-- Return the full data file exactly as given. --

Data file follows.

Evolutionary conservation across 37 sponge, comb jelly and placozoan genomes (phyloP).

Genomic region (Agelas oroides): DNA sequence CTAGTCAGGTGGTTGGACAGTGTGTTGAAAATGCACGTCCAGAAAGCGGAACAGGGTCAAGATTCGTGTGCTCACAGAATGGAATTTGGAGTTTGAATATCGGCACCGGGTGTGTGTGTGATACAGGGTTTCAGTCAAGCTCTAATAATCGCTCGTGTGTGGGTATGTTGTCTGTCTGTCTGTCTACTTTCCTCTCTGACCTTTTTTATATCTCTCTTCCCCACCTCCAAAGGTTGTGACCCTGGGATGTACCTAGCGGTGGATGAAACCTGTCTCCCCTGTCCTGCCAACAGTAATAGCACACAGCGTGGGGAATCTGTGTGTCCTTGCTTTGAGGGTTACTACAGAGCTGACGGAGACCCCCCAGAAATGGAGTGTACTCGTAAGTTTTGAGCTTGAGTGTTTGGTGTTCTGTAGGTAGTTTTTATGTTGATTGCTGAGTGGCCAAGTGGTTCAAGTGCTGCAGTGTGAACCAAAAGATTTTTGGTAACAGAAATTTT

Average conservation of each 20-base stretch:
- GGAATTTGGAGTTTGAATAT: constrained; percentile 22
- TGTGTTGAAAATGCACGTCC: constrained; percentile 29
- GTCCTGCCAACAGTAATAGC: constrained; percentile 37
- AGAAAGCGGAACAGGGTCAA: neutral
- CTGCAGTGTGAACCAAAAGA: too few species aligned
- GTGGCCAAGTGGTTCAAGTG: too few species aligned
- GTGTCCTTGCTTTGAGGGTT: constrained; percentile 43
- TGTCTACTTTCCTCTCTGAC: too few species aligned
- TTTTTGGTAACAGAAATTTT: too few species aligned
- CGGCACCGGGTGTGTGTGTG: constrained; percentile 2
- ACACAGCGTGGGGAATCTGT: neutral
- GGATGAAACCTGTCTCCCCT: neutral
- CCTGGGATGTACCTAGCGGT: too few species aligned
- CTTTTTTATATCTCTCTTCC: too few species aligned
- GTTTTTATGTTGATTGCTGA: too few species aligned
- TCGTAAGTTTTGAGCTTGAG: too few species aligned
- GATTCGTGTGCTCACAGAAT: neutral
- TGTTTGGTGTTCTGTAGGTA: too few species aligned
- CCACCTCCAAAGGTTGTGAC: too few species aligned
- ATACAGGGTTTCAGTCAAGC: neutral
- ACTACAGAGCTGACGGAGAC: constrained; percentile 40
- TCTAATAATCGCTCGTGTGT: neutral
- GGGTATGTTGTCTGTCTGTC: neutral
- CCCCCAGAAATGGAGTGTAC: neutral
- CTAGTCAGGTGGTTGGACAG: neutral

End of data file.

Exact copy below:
Evolutionary conservation across 37 sponge, comb jelly and placozoan genomes (phyloP).

Genomic region (Agelas oroides): DNA sequence CTAGTCAGGTGGTTGGACAGTGTGTTGAAAATGCACGTCCAGAAAGCGGAACAGGGTCAAGATTCGTGTGCTCACAGAATGGAATTTGGAGTTTGAATATCGGCACCGGGTGTGTGTGTGATACAGGGTTTCAGTCAAGCTCTAATAATCGCTCGTGTGTGGGTATGTTGTCTGTCTGTCTGTCTACTTTCCTCTCTGACCTTTTTTATATCTCTCTTCCCCACCTCCAAAGGTTGTGACCCTGGGATGTACCTAGCGGTGGATGAAACCTGTCTCCCCTGTCCTGCCAACAGTAATAGCACACAGCGTGGGGAATCTGTGTGTCCTTGCTTTGAGGGTTACTACAGAGCTGACGGAGACCCCCCAGAAATGGAGTGTACTCGTAAGTTTTGAGCTTGAGTGTTTGGTGTTCTGTAGGTAGTTTTTATGTTGATTGCTGAGTGGCCAAGTGGTTCAAGTGCTGCAGTGTGAACCAAAAGATTTTTGGTAACAGAAATTTT

Average conservation of each 20-base stretch:
- GGAATTTGGAGTTTGAATAT: constrained; percentile 22
- TGTGTTGAAAATGCACGTCC: constrained; percentile 29
- GTCCTGCCAACAGTAATAGC: constrained; percentile 37
- AGAAAGCGGAACAGGGTCAA: neutral
- CTGCAGTGTGAACCAAAAGA: too few species aligned
- GTGGCCAAGTGGTTCAAGTG: too few species aligned
- GTGTCCTTGCTTTGAGGGTT: constrained; percentile 43
- TGTCTACTTTCCTCTCTGAC: too few species aligned
- TTTTTGGTAACAGAAATTTT: too few species aligned
- CGGCACCGGGTGTGTGTGTG: constrained; percentile 2
- ACACAGCGTGGGGAATCTGT: neutral
- GGATGAAACCTGTCTCCCCT: neutral
- CCTGGGATGTACCTAGCGGT: too few species aligned
- CTTTTTTATATCTCTCTTCC: too few species aligned
- GTTTTTATGTTGATTGCTGA: too few species aligned
- TCGTAAGTTTTGAGCTTGAG: too few species aligned
- GATTCGTGTGCTCACAGAAT: neutral
- TGTTTGGTGTTCTGTAGGTA: too few species aligned
- CCACCTCCAAAGGTTGTGAC: too few species aligned
- ATACAGGGTTTCAGTCAAGC: neutral
- ACTACAGAGCTGACGGAGAC: constrained; percentile 40
- TCTAATAATCGCTCGTGTGT: neutral
- GGGTATGTTGTCTGTCTGTC: neutral
- CCCCCAGAAATGGAGTGTAC: neutral
- CTAGTCAGGTGGTTGGACAG: neutral